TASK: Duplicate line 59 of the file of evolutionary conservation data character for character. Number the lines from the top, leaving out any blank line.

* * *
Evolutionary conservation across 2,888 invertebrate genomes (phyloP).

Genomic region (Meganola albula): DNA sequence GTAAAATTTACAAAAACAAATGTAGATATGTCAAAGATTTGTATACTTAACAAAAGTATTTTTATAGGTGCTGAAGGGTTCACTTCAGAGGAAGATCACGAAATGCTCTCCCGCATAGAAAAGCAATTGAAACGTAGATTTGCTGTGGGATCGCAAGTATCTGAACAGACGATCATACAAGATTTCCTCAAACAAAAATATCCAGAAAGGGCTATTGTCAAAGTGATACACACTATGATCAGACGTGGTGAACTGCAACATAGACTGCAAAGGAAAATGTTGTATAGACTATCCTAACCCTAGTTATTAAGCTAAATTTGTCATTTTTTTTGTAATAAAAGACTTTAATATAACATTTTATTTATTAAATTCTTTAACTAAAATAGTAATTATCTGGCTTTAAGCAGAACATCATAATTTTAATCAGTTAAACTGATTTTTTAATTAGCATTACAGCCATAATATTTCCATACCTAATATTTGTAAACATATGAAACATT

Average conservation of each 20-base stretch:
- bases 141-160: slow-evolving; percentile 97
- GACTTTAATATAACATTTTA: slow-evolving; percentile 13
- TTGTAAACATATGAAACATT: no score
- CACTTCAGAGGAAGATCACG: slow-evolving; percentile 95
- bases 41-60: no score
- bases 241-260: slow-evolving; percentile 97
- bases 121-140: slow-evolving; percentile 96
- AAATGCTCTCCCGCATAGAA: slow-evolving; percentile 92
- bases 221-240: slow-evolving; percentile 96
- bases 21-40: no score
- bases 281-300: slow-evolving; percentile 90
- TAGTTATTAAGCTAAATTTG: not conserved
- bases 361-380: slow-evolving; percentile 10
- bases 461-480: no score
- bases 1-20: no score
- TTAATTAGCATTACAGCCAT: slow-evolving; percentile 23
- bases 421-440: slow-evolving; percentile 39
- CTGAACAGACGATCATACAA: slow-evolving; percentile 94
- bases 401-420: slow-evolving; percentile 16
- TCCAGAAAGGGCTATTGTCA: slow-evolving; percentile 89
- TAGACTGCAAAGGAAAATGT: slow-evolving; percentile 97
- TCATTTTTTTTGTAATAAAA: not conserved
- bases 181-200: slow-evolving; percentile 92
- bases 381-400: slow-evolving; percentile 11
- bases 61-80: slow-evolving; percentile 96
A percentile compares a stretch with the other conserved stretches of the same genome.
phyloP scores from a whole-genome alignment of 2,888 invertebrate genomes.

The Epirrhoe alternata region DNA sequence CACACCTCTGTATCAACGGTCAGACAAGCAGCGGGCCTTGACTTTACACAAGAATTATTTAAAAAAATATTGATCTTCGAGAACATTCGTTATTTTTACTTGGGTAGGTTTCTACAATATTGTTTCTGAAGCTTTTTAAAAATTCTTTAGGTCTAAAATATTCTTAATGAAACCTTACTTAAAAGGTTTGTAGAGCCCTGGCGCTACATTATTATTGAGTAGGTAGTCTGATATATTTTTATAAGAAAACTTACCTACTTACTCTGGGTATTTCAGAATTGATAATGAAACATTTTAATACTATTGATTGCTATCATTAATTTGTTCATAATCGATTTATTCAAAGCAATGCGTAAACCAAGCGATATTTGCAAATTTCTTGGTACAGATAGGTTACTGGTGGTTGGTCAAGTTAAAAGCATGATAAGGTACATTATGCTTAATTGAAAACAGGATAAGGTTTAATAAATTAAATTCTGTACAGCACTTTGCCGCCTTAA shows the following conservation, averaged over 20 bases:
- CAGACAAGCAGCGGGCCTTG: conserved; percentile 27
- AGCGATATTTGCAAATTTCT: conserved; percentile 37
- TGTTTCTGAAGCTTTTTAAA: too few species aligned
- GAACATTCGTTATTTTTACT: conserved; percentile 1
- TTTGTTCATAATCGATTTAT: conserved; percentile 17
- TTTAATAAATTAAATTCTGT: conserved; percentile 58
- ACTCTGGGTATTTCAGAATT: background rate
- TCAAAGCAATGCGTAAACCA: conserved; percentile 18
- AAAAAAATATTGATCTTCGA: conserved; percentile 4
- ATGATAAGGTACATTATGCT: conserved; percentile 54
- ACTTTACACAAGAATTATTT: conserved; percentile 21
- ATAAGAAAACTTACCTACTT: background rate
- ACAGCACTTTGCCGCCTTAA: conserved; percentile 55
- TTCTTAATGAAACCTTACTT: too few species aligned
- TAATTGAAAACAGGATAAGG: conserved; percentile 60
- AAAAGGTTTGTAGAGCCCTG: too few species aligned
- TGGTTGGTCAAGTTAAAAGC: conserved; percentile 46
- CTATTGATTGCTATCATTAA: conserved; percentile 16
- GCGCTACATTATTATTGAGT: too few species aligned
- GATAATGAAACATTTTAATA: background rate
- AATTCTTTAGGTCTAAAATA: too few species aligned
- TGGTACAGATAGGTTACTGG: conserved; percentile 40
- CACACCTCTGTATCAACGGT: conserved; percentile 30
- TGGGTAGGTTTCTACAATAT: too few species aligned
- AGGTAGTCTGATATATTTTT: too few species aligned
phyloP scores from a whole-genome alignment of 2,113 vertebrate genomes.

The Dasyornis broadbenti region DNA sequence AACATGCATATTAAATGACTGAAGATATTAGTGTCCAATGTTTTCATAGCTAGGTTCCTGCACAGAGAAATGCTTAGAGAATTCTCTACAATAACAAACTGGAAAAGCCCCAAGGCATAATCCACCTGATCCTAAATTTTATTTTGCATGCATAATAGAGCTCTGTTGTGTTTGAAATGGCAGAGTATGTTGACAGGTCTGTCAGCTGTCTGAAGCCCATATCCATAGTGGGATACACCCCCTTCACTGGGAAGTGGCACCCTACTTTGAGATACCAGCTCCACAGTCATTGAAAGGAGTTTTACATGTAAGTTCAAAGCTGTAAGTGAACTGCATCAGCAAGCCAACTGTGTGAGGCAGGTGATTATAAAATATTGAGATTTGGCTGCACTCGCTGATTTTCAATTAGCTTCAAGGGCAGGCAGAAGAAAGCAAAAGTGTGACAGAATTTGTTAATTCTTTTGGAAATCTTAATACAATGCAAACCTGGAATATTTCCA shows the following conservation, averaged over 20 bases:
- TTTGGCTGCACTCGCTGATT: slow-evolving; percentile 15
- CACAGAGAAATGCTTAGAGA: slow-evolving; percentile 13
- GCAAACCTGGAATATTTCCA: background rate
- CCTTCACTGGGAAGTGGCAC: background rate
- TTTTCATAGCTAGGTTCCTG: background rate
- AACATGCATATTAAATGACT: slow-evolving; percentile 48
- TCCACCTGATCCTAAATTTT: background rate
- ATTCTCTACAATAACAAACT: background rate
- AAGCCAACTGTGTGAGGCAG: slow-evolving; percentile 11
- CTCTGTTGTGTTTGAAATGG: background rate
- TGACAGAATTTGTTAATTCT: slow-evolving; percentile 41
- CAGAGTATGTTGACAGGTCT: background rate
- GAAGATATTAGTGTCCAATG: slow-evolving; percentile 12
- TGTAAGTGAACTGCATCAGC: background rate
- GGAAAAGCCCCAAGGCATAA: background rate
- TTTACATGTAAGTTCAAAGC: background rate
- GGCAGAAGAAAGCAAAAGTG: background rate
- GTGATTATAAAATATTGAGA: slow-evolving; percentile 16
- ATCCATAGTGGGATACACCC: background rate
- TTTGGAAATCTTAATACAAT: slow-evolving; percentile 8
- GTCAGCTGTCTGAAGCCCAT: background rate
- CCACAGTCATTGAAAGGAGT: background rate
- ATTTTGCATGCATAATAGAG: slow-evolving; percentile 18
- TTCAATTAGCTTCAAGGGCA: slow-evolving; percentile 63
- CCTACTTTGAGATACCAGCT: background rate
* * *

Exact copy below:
- TTTGGCTGCACTCGCTGATT: slow-evolving; percentile 15